Reply
Super Contributor
Posts: 264
Registered: ‎03-09-2010

I have lots of Azaleas in my yard and see  the leaves are looking yellow on quite a few. They are not dry, lots of rain this year. I'm sure the soil needs to be acidified but I can't find anything on WHEN. They look bad, hate to wait till spring. Would something like Hollytone be ok for winter application?

Super Contributor
Posts: 285
Registered: ‎08-03-2019

Not sure what is going on. Could be they need a lirrle Miracle-Gro or something like that. I had Azeleas back north that I took inside winter. 

Honored Contributor
Posts: 56,624
Registered: ‎03-10-2010

@Summer Shine.  Talk to @Justjazzmom our resident Master Gardner.  

 

@Justjazzmom 

 

New Mexico☀️Land Of Enchantment
Honored Contributor
Posts: 12,507
Registered: ‎03-15-2014

Do you have an evergreen azalea - usually found in warmer climes - or deciduous?  Leaves on deciduous types - found in colder areas - would be turning yellow and dropping about now.  At least, mine are.  

Honored Contributor
Posts: 20,341
Registered: ‎03-09-2010

As to when to acidify the soil, you can do that at any time. If you think your plant is in serious stress, you'll want to use a faster acting soil acidifier. Some materials act quickly while others slowly alter the soil. Vinegar acts very quickly. Some other methods take a long time.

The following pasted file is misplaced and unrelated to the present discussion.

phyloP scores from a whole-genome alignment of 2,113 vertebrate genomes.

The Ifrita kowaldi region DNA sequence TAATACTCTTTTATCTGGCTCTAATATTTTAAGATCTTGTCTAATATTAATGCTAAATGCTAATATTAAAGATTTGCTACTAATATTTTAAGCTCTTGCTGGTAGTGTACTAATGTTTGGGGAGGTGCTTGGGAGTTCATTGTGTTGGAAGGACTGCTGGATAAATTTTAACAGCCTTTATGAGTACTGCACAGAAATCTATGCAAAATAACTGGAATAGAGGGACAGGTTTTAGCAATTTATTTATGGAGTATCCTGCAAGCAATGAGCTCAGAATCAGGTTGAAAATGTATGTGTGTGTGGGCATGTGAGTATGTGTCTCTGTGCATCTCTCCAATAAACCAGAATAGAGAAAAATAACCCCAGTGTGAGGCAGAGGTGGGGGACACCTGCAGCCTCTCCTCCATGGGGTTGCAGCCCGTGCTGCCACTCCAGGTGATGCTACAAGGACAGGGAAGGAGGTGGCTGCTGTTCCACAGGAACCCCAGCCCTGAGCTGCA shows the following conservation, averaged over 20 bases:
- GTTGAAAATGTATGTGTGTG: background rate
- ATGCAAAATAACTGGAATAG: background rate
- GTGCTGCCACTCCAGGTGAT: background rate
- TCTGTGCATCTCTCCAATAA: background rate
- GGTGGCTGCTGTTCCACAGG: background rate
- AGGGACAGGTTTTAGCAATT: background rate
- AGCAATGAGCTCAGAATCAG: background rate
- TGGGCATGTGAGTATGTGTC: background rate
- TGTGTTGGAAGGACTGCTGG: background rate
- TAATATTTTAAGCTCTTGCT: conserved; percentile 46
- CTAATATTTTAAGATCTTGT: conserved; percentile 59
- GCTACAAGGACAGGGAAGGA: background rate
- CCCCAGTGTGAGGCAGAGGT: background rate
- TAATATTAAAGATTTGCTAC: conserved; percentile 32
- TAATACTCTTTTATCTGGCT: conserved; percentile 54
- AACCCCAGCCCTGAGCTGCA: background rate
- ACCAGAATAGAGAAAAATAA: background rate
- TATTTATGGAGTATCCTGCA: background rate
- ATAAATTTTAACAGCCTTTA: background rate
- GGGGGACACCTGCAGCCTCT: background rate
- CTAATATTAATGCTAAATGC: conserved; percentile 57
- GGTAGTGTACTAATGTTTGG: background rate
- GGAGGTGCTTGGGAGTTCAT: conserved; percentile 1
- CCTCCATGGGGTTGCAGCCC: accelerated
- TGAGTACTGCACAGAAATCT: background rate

A soil test first might be wise as there are other things that could be causing the issue. I doubt that it's a sudden drop in soil ph unless you live in an area with alkaline soil and/or have added materials to lower the ph that could have been washed away by the rain. Rain water these days is typically acidic (acid rain) and that alone can often act to acidify your soil. 

 

Checking the underside of yellowing leaves for any insects would be wise also. You could have a spider mite infestation. There's also a stunt nematode that eats the feeder roots of azaleas. Too little iron in the soil could be the cause. Poor draining soil could drown the roots. (You did say there had been a lot of rain.) There are lots of options that could be causing your issue besides the soil ph, so a soil test would let you know for sure if it was ph related.

Fly!!! Eagles!!! Fly!!!
Super Contributor
Posts: 264
Registered: ‎03-09-2010

Thanks for the all the replies. I have the evergreen type shrubs. I will test the soil, have to pick up a ph kit. I don't see any evidence of pest problems. I appreciate all the advise.

Honored Contributor
Posts: 17,146
Registered: ‎03-09-2010

Uniformly yellow leaves on an azalea with a dark green center vein on the leaves indicates chlorosis which is an iron deficiency. This happens when the acid loving roots come near or in contact with brick or cement foundations or hardscape. The lime that leeches into the soil is absorbed by the plant and it shows up as an iron deficiency. Here is a photo to show an example.To correct this, you would have to buy Ironite and follow label directions. It adds iron back into the soil and helps the acid loving plant by decreasing the pH of the soil.  This is a temporary fix. You would have to add more acidic things into the soil like peat moss or compost to lower the pH for the azalea which is generally around 5.5 pH.. You can use Holly Tone fertilizer for acid loving plants too.

 

Iron Chlorosis

 

 

https://www.purdue.edu/hla/sites/yardandgarden/interveinal-chlorosis-on-azaleas-and-rhododendron/

 

 

 

☼The best place to seek God is in a garden. You can dig for him there. GBShaw☼